The Hampton Roads chapter of SHM in southeastern Virginia was long run by Dr. Thom Miller, so a few years ago when he recruited Gwendolyn Williams, (@GwentheDoctor), MD, FHM, as his successor, she felt she had big shoes to fill.
Well, in her first year, the chapter won a 2022 Platinum Excellence Award and a District 4 Shining Star Award. And she personally won the Unsung Hero Award (for which her board nominated her behind her back).
“You feel this sense of honor and pride,” Dr. Williams said. “You should feel a sense of honor and pride when you take over. You want to make it greater and more amazing. And you want to make that person proud, make your chapter proud. And I feel a lot of integrity in the position I have in the Society of Hospital Medicine through our chapter.”
To Dr. Williams, who is president of the medical executive committee at Sentara Careplex Hospital in Hampton, Va., what the personal and professional awards highlight is more important than the act of winning them.
“What it shows is that we brought our perspective to be immensely inclusive,” she said. “People come to our events because we don’t just have one type of event, right? We may have a lecture … but when the chapter officer and advisory board meet, we brainstorm the array of what everybody wants to see. We may not reach it all, but if somebody is interested in diversity, equity, and inclusion, we should foster that. We should cultivate that interest. If somebody is interested in updates on congestive heart failure or opioid management we bring these topics to life with engaging speakers for our members.
“What other updates are people interested in? When we have speakers who have something important to say, and we have topics that speak to our entire chapter, we bring together members, prospective members, and people we call “friends of our chapter,“ and everyone is welcome. That’s really the big takeaway and exactly the reason I stayed with this chapter for so long, is that it’s a place where I feel like I truly belong, and I can be my most authentic and genuine self. And if I can make other people feel they belong somewhere, in the vast insanity that is health care, and they are accepted and celebrated for who they are, then that is a big accomplishment.”
Dr. Williams finds it so important to provide the most targeted services possible to her chapter that she wants to launch another one. The Hampton Roads organization serves a wide geographic swath that includes large cities like Virginia Beach and Norfolk, but also the state capital of Richmond, some 90 minutes north. But since the bulk of the members are outside the capital region, Dr. Williams wants to start a Richmond outpost to better—and more closely—serve them with local leaders.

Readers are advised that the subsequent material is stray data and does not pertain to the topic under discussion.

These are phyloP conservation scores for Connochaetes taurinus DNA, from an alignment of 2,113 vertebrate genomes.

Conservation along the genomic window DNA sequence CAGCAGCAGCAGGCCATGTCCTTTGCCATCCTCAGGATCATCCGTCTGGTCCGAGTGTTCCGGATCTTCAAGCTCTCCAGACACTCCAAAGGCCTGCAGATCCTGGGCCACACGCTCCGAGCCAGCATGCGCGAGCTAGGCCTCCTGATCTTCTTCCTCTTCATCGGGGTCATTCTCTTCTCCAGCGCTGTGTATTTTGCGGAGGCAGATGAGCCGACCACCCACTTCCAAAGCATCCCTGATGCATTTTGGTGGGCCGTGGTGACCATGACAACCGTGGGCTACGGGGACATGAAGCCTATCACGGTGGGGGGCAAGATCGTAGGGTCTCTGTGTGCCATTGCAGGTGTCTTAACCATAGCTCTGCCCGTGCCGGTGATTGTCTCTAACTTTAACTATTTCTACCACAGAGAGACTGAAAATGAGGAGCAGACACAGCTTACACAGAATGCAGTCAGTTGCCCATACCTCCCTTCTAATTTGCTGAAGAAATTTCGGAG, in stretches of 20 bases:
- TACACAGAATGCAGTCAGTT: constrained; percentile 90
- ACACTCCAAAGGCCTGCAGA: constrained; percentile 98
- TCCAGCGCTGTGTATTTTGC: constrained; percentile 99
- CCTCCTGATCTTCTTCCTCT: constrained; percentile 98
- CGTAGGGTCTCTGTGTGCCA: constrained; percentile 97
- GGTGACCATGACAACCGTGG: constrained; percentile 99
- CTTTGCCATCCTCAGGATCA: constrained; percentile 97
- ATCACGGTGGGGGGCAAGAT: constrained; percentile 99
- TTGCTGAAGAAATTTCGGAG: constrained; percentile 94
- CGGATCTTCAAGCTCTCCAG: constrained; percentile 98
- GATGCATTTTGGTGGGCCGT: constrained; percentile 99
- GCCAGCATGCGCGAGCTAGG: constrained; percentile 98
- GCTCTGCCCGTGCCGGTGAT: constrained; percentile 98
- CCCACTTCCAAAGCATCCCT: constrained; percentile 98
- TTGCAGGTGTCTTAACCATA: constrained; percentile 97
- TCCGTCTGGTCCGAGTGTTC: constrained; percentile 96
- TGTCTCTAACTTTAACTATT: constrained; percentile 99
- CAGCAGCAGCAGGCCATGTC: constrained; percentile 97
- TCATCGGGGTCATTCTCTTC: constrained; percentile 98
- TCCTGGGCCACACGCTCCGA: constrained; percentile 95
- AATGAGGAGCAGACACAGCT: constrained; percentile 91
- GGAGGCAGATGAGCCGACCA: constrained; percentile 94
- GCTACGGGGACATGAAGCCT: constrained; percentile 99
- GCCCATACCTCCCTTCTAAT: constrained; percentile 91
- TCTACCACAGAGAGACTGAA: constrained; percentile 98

“When you’re not there all the time, it’s hard to engage people,” she said. So “we’ve been trying to help them get off the ground. We need to, because then we can collaborate and do things together.”
Meeting folks where they are, collaborating with them, and making them feel included are themes Dr. Williams preaches—and practices.
“When we as a group are meeting someone where they are, you’re honoring and respecting where they are in their life’s journey,” she said. “Not where you want them to be. So, when we’re approaching someone, I want them to be part of our group. I want everyone to be part of our group. Not because I want something out of that, but because I want what they want for themselves. And when you do that, you’re practicing compassion for another human being, you’re practicing empathy and acknowledging our shared humanity.”
For 2024, Dr. Williams and the Hampton Roads chapter are even codifying the approach. The group is launching a quarterly well-being awareness series dubbed “Reset, Refresh, and Recharge” that immerses members and their families in activities. The idea is to do more than webinars and didactic lectures on the importance of staving off burnout.
“Well-being is extremely important to our entire chapter,” Dr. Williams said. “Working in health care takes a lot of personal sacrifices, so if we can provide a forum where someone can bring their family or loved ones to an event, then they don’t have to choose. They can participate in chapter activities and still spend time with their loved ones, and it’s a win for everyone—a great way to nourish human connections.”
Befitting an award-winning chapter, the activities for 2024 don’t stop there.
“We’re looking beyond the clinical,” Dr. Williams said. “We’re looking to bring in people to talk about health policy. There is a humanitarian crisis happening in the world right now … how can we help people who we can’t physically reach, but we care deeply and want to save lives and ameliorate suffering beyond Hampton Roads? How do we train our people to do proper advocacy locally, nationally, and internationally? How do we teach our members about trauma-informed care? How do we continue to discuss moral injury in hospital medicine and frontline workers and create meaningful change for us and the next generation?”
And with that, it seems like Dr. Miller’s shoes have been filled just fine.
Richard Quinn is a freelance writer in New Jersey.